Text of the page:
Guinness Beef Stew and Irish Soda Bread are a cold-weather classic that’s sure to warm you up!
Saint Patrick’s Day is almost here! A time for parades, wearing of green, and dying of anything and everything to match that brilliant shade of emerald.
Most people I know (Irish or not) celebrate St. Paddy’s Day in some way because after all, everyone is Irish on St. Paddy’s Day, right? ;)
The Chicago River, Dyed Green for St. Paddy’s Day (I originally found the image on Flickr, but it isn’t up there anymore!)
When you think of St. Paddy’s Day, what is the first thing that comes to mind? Corned beef and cabbage? Shamrocks? Green beer?
I think of hearty, warming foods. Slow-cooked, braised meat dishes…potatoes, root veggies, and comfort. Recently, I was looking through one of my new cookbooks, The Irish Pub Cookbook by Margaret M. Johnson. The book is full of lovely pictures and homey recipes. Simple, quality ingredients are combined with traditional cooking methods, and the result is food that withstands the test of time.
When I was thumbing through the book, I came across a recipe for Guinness Beef Stew. If you’ve been reading my blog for a while you might know that Mike and I don’t drink alcohol…but that doesn’t mean I don’t like to use alcohol in recipes for the flavor and let it cook off. This stew basically jumped off the page at me.
I made several changes to the recipe. The original called for a turnip; believe it or not, I’ve never eaten a turnip in my entire life (and I was raised in a veggies-every-day household!). Despite that, I added a turnip to my shopping list and looked for it at the store. I couldn’t locate a turnip to save my life so I asked a grocer who told me they didn’t have any that day. Oh well.
I decided to add some celery and cabbage to bulk it up. (I cooked the cabbage along with the beef and the cabbage just seemed to melt into the broth, which was exactly what I was going for.)
The original recipe didn’t have any potato in the stew; instead, it suggested serving the stew with mashed or boiled potatoes. I just saved myself a step and added a potato to the stew.
Lastly, the original recipe called for quite a bit more butter and oil than the amounts I used (it originally called for 4 tablespoons butter and 1/4 cup oil), but I found that the recipe was perfect without all that added fat. The end result was nothing short of pure comfort.
In The Irish Pub Cookbook, I also came across several fabulous-looking recipes for Brown Soda Bread. I couldn’t decide which one sounded the most delicious, so I made a variation incorporating the best of a couple different recipes. This bread is the perfect accompaniment (and utensil) for soaking up hearty Guinness Beef Stew.
- 1½ tablespoons olive oil
- 2 lbs stew beef, trimmed of fat and cut into 1-inch cubes (I like to use sirloin)
- ½ small head cabbage (I use Savoy), sliced into thin shreds
- 2 large white onions, chopped
- 1¾ cups (415 ml) Guinness Stout
- 6 cups low-sodium beef stock
- 2 bay leaves
- 1 teaspoon ground marjoram
- 1 teaspoon salt
- ½ teaspoon black pepper
- 4 medium carrots, peeled and sliced
- 4 medium parsnips, peeled and sliced
- 4 medium stalks celery (leafy tops included), chopped
- 1 starchy potato (such as Russet), washed and diced (not peeled)
- 1 tablespoon unsalted butter, at room temperature
- 1½ tablespoons all-purpose flour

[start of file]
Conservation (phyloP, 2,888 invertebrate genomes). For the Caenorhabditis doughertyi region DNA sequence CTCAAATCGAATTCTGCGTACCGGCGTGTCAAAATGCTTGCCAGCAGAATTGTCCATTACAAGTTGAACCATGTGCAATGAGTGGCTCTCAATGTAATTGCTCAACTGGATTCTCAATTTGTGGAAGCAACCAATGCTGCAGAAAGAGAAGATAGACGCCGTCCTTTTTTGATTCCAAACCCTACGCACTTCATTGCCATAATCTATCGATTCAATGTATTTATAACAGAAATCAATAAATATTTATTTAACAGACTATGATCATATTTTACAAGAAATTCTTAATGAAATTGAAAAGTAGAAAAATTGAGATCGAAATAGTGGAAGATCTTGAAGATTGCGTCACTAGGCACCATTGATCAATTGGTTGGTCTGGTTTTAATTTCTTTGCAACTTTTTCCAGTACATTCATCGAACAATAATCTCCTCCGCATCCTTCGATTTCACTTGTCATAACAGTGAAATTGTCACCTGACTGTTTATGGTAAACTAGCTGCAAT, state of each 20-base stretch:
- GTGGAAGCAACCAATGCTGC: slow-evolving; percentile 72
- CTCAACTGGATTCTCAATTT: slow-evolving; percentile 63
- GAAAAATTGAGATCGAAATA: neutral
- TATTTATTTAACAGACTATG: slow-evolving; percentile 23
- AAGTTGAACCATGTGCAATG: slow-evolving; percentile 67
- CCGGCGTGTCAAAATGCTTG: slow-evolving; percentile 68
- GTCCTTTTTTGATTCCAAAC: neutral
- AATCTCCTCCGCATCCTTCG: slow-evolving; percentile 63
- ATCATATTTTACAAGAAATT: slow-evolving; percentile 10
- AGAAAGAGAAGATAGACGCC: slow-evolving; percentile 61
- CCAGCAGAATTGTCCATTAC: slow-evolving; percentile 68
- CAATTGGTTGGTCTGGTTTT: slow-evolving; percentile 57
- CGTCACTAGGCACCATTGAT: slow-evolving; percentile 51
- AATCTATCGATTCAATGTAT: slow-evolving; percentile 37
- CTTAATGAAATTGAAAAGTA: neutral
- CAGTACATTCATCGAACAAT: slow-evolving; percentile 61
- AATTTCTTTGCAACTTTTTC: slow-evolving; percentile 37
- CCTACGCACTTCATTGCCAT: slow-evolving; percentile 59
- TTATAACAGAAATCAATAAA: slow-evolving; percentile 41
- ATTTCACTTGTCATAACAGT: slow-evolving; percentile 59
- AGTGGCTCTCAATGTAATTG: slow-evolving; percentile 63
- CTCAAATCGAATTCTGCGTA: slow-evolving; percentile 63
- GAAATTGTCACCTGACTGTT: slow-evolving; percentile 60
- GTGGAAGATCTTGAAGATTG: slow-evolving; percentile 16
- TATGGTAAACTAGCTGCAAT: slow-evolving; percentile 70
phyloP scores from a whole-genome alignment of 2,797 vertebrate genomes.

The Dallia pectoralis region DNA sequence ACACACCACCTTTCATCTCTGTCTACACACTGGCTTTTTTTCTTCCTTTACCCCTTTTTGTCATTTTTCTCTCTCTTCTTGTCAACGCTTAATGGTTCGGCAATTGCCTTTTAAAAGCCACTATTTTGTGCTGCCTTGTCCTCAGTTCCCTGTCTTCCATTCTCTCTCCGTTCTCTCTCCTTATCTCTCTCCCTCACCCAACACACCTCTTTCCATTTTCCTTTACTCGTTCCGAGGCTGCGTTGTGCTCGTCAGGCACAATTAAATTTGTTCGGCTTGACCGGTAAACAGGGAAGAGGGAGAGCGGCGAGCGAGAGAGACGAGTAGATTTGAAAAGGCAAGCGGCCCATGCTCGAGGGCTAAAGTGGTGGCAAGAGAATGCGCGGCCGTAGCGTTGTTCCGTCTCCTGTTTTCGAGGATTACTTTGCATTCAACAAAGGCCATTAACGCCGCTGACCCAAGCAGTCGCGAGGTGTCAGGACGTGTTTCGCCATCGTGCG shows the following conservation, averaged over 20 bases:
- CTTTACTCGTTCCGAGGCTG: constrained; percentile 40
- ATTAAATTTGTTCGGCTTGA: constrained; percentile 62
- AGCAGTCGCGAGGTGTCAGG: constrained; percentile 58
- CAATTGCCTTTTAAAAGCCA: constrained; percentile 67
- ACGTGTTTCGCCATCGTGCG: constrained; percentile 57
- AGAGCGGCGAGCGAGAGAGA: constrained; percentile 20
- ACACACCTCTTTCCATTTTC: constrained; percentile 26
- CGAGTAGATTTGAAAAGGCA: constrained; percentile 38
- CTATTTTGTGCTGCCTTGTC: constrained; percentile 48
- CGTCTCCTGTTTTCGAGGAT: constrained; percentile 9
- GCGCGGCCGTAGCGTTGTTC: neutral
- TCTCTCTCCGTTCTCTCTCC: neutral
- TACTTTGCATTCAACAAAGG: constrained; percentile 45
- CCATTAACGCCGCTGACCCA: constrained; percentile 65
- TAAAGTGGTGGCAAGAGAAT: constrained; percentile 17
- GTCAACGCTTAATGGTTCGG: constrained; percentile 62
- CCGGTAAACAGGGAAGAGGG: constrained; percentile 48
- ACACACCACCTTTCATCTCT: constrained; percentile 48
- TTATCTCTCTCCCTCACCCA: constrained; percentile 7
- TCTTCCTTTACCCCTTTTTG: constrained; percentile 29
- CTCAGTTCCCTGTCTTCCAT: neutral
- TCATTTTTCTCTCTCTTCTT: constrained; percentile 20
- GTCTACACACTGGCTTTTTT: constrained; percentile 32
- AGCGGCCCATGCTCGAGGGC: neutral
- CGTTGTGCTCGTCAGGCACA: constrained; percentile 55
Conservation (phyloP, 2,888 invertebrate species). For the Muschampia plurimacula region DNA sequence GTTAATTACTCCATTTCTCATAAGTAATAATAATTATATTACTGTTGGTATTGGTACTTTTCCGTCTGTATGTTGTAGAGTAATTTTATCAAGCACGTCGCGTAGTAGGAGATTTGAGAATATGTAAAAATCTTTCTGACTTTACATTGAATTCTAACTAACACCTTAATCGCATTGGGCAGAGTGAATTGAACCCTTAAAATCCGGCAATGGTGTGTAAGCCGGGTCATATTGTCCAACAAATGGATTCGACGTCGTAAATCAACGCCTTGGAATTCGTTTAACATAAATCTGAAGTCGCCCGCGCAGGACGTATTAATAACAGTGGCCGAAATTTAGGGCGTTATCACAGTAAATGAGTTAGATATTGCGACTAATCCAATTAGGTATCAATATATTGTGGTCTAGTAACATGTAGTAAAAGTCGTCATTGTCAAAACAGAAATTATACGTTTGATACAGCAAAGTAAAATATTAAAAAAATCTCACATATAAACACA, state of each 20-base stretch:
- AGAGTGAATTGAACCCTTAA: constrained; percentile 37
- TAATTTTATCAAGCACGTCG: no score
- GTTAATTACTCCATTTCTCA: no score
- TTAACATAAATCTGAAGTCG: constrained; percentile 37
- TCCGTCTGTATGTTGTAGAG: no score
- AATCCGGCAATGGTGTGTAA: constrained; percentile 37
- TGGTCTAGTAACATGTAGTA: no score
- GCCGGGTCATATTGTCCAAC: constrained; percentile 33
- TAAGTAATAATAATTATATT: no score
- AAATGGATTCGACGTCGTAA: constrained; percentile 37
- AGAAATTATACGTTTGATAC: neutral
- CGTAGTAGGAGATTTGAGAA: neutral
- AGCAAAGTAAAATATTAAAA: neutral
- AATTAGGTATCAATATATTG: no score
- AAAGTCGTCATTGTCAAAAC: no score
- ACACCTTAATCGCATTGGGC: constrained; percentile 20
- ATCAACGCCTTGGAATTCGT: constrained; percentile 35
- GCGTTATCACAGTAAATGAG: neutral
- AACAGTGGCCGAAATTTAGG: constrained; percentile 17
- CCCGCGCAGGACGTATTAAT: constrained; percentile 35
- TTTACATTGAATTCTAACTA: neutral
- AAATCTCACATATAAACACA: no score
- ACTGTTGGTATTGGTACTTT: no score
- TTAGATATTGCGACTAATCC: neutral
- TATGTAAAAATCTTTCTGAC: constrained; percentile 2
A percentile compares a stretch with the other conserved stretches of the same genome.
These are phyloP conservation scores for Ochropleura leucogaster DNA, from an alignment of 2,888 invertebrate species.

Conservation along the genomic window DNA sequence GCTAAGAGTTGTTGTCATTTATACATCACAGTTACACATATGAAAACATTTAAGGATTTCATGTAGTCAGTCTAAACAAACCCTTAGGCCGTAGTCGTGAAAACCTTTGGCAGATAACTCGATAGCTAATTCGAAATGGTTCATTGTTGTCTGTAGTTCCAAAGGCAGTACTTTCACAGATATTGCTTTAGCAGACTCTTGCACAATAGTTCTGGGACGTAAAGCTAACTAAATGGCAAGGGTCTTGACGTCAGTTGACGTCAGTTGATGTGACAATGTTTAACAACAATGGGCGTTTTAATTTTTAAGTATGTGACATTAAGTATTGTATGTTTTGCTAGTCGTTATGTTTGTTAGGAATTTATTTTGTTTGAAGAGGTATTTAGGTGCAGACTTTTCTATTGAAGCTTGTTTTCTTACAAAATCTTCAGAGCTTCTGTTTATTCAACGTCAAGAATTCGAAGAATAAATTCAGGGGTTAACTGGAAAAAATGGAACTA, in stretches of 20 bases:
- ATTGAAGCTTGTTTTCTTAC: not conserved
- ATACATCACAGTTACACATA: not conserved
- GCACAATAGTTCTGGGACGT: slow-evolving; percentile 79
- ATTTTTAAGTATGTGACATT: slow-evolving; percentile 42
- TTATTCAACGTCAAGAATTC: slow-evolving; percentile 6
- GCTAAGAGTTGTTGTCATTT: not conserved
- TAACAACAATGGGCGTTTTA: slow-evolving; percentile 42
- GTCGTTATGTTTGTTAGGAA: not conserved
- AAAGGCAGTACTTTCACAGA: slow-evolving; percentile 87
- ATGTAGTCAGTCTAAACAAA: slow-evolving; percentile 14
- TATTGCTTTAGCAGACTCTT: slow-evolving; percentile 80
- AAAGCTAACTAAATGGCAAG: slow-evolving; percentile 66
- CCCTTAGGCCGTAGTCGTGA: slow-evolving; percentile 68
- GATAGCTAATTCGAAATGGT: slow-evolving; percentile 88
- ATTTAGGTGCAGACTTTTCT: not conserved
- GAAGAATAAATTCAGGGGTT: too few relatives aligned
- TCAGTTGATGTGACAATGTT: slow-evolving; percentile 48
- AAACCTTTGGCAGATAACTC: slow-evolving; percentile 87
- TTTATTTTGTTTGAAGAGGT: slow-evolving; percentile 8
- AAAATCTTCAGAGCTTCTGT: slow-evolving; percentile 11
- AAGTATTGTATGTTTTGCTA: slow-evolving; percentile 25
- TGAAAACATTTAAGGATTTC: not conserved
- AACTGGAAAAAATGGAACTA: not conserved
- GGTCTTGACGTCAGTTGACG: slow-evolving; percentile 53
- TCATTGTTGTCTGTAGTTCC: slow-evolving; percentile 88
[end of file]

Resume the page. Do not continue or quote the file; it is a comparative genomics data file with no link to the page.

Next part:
- Fresh minced parsley, for garnish (optional)
- 3 cups whole wheat flour
- 1 cup all-purpose flour
- ¼ cup wheat or oat bran
- 2 teaspoons baking soda
- 1½ teaspoons fine salt
- 1 large egg, lightly beaten
- 4 tablespoons unsalted butter, melted and cooled slightly (plus more to grease the pan)
- 2 tablespoons honey
- 2 cups buttermilk
- For the stew, heat the oil over medium to medium-high heat in a 5-quart pot. When the oil starts to ripple, add the beef and cook until browned on both sides, about 5 minutes (cook in batches if necessary to avoid crowding the pot). Add the cabbage, onion, Guinness, beef stock, bay leaves, marjoram, salt, and pepper. Bring the soup up to a boil, then cover it, turn it down to a simmer, and cook until the meat is tender, about 60 to 90 minutes, stirring occasionally. Add the carrots, parsnips, celery, and potato, and bring the soup up to a boil; turn it down to a simmer, cover it, and cook until the veggies and meat are tender, about 20 to 30 minutes, stirring occasionally. In a small bowl, mix together the butter and flour until completely combined. Whisk this mixture (called a beurre manié) into the stew to thicken it. Season to taste with additional salt and pepper. Serve garnished with fresh minced parsley along with Irish Brown Soda Bread.
- For the bread, preheat the oven to 375F and butter a 9 by 5-inch loaf pan. Combine the butter and honey in a small bowl and set aside. Whisk together the whole wheat flour, all-purpose flour, wheat bran, baking soda, and salt in a large bowl. Make a well in the center of the dry ingredients and use a wooden spoon to stir in the egg, then the butter/honey mixture, and then about half of the buttermilk. Gradually add just enough buttermilk so that a soft dough forms; be careful not to over-mix. Transfer the dough to the prepared pan and smooth the top with a spatula that has been dipped in water or buttermilk. Bake until a wooden skewer inserted into the center comes out clean, about 40 to 50 minutes. Let the bread cool in the pan for 5 minutes, then turn it out onto a wire rack and cool for about an hour.
Disclosure: This post contains Amazon affiliate links to products I believe in, which means that even though it doesn’t cost you anything extra, I will receive a small amount of money from the sale of these items, which helps me keep this site alive – thank you for helping to support An Edible Mosaic!
Update (February 8, 2015): I made this dish again and perfected the recipe and snapped a few pictures, so I decided to update both the recipe and the photos in this post.